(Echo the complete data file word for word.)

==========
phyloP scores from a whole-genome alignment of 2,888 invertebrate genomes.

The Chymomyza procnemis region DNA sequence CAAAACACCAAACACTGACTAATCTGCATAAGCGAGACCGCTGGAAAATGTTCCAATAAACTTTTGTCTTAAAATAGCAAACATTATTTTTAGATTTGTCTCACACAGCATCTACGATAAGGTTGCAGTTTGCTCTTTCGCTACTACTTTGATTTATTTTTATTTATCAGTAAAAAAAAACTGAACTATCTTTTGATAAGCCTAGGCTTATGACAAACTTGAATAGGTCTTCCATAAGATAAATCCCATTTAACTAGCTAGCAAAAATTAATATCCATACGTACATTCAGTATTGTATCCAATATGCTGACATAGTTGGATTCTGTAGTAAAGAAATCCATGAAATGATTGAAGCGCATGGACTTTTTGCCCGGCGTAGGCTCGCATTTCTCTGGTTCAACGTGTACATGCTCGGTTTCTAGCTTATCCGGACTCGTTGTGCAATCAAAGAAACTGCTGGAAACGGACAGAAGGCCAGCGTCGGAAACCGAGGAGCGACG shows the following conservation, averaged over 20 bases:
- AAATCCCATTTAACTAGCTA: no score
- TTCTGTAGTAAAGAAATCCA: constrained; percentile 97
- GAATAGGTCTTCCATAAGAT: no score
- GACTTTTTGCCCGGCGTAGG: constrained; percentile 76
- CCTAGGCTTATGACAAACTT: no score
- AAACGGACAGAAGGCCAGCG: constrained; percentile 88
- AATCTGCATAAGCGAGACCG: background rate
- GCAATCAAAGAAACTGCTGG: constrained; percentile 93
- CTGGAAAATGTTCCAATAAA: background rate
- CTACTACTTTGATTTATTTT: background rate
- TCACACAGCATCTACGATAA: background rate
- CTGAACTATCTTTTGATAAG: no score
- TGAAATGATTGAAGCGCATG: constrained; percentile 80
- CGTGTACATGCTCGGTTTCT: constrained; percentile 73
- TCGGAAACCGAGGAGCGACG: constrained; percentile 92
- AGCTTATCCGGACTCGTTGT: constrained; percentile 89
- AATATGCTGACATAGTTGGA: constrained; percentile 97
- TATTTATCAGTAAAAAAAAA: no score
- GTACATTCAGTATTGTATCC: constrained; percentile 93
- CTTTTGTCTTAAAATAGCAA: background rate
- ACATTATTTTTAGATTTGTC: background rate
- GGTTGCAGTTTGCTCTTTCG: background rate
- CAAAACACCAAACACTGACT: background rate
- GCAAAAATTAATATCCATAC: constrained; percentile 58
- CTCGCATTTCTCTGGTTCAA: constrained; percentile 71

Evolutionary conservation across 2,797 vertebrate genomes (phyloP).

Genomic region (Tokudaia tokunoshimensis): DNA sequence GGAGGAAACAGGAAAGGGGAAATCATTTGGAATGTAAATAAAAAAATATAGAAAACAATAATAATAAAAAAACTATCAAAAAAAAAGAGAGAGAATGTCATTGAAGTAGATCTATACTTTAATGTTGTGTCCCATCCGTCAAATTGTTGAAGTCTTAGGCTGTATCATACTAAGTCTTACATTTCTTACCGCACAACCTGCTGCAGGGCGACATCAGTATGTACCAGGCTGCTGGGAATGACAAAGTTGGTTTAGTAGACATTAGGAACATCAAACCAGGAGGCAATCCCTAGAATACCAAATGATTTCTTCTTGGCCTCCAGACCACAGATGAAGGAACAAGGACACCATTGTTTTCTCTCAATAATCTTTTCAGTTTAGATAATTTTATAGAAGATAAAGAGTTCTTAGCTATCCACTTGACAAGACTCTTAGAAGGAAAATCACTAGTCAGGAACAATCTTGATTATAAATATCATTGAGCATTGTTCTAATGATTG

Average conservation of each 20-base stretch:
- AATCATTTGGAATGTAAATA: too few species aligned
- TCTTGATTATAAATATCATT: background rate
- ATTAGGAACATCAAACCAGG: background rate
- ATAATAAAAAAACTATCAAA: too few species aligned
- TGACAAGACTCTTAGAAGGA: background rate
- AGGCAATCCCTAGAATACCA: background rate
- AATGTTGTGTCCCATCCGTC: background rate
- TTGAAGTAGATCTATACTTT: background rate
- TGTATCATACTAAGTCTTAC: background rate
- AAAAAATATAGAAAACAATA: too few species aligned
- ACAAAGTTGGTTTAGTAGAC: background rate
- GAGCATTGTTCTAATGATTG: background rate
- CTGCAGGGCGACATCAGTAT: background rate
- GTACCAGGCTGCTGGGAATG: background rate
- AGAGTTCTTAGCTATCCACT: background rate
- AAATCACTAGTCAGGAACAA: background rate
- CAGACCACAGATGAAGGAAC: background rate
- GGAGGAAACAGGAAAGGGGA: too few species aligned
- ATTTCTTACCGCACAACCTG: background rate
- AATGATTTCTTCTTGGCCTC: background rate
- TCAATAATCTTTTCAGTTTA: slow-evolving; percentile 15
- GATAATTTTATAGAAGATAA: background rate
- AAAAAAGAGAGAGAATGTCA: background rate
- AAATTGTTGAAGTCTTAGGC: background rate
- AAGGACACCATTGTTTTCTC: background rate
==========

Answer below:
phyloP scores from a whole-genome alignment of 2,888 invertebrate genomes.

The Chymomyza procnemis region DNA sequence CAAAACACCAAACACTGACTAATCTGCATAAGCGAGACCGCTGGAAAATGTTCCAATAAACTTTTGTCTTAAAATAGCAAACATTATTTTTAGATTTGTCTCACACAGCATCTACGATAAGGTTGCAGTTTGCTCTTTCGCTACTACTTTGATTTATTTTTATTTATCAGTAAAAAAAAACTGAACTATCTTTTGATAAGCCTAGGCTTATGACAAACTTGAATAGGTCTTCCATAAGATAAATCCCATTTAACTAGCTAGCAAAAATTAATATCCATACGTACATTCAGTATTGTATCCAATATGCTGACATAGTTGGATTCTGTAGTAAAGAAATCCATGAAATGATTGAAGCGCATGGACTTTTTGCCCGGCGTAGGCTCGCATTTCTCTGGTTCAACGTGTACATGCTCGGTTTCTAGCTTATCCGGACTCGTTGTGCAATCAAAGAAACTGCTGGAAACGGACAGAAGGCCAGCGTCGGAAACCGAGGAGCGACG shows the following conservation, averaged over 20 bases:
- AAATCCCATTTAACTAGCTA: no score
- TTCTGTAGTAAAGAAATCCA: constrained; percentile 97
- GAATAGGTCTTCCATAAGAT: no score
- GACTTTTTGCCCGGCGTAGG: constrained; percentile 76
- CCTAGGCTTATGACAAACTT: no score
- AAACGGACAGAAGGCCAGCG: constrained; percentile 88
- AATCTGCATAAGCGAGACCG: background rate
- GCAATCAAAGAAACTGCTGG: constrained; percentile 93
- CTGGAAAATGTTCCAATAAA: background rate
- CTACTACTTTGATTTATTTT: background rate
- TCACACAGCATCTACGATAA: background rate
- CTGAACTATCTTTTGATAAG: no score
- TGAAATGATTGAAGCGCATG: constrained; percentile 80
- CGTGTACATGCTCGGTTTCT: constrained; percentile 73
- TCGGAAACCGAGGAGCGACG: constrained; percentile 92
- AGCTTATCCGGACTCGTTGT: constrained; percentile 89
- AATATGCTGACATAGTTGGA: constrained; percentile 97
- TATTTATCAGTAAAAAAAAA: no score
- GTACATTCAGTATTGTATCC: constrained; percentile 93
- CTTTTGTCTTAAAATAGCAA: background rate
- ACATTATTTTTAGATTTGTC: background rate
- GGTTGCAGTTTGCTCTTTCG: background rate
- CAAAACACCAAACACTGACT: background rate
- GCAAAAATTAATATCCATAC: constrained; percentile 58
- CTCGCATTTCTCTGGTTCAA: constrained; percentile 71

Evolutionary conservation across 2,797 vertebrate genomes (phyloP).

Genomic region (Tokudaia tokunoshimensis): DNA sequence GGAGGAAACAGGAAAGGGGAAATCATTTGGAATGTAAATAAAAAAATATAGAAAACAATAATAATAAAAAAACTATCAAAAAAAAAGAGAGAGAATGTCATTGAAGTAGATCTATACTTTAATGTTGTGTCCCATCCGTCAAATTGTTGAAGTCTTAGGCTGTATCATACTAAGTCTTACATTTCTTACCGCACAACCTGCTGCAGGGCGACATCAGTATGTACCAGGCTGCTGGGAATGACAAAGTTGGTTTAGTAGACATTAGGAACATCAAACCAGGAGGCAATCCCTAGAATACCAAATGATTTCTTCTTGGCCTCCAGACCACAGATGAAGGAACAAGGACACCATTGTTTTCTCTCAATAATCTTTTCAGTTTAGATAATTTTATAGAAGATAAAGAGTTCTTAGCTATCCACTTGACAAGACTCTTAGAAGGAAAATCACTAGTCAGGAACAATCTTGATTATAAATATCATTGAGCATTGTTCTAATGATTG

Average conservation of each 20-base stretch:
- AATCATTTGGAATGTAAATA: too few species aligned
- TCTTGATTATAAATATCATT: background rate
- ATTAGGAACATCAAACCAGG: background rate
- ATAATAAAAAAACTATCAAA: too few species aligned
- TGACAAGACTCTTAGAAGGA: background rate
- AGGCAATCCCTAGAATACCA: background rate
- AATGTTGTGTCCCATCCGTC: background rate
- TTGAAGTAGATCTATACTTT: background rate
- TGTATCATACTAAGTCTTAC: background rate
- AAAAAATATAGAAAACAATA: too few species aligned
- ACAAAGTTGGTTTAGTAGAC: background rate
- GAGCATTGTTCTAATGATTG: background rate
- CTGCAGGGCGACATCAGTAT: background rate
- GTACCAGGCTGCTGGGAATG: background rate
- AGAGTTCTTAGCTATCCACT: background rate
- AAATCACTAGTCAGGAACAA: background rate
- CAGACCACAGATGAAGGAAC: background rate
- GGAGGAAACAGGAAAGGGGA: too few species aligned
- ATTTCTTACCGCACAACCTG: background rate
- AATGATTTCTTCTTGGCCTC: background rate
- TCAATAATCTTTTCAGTTTA: slow-evolving; percentile 15
- GATAATTTTATAGAAGATAA: background rate
- AAAAAAGAGAGAGAATGTCA: background rate
- AAATTGTTGAAGTCTTAGGC: background rate
- AAGGACACCATTGTTTTCTC: background rate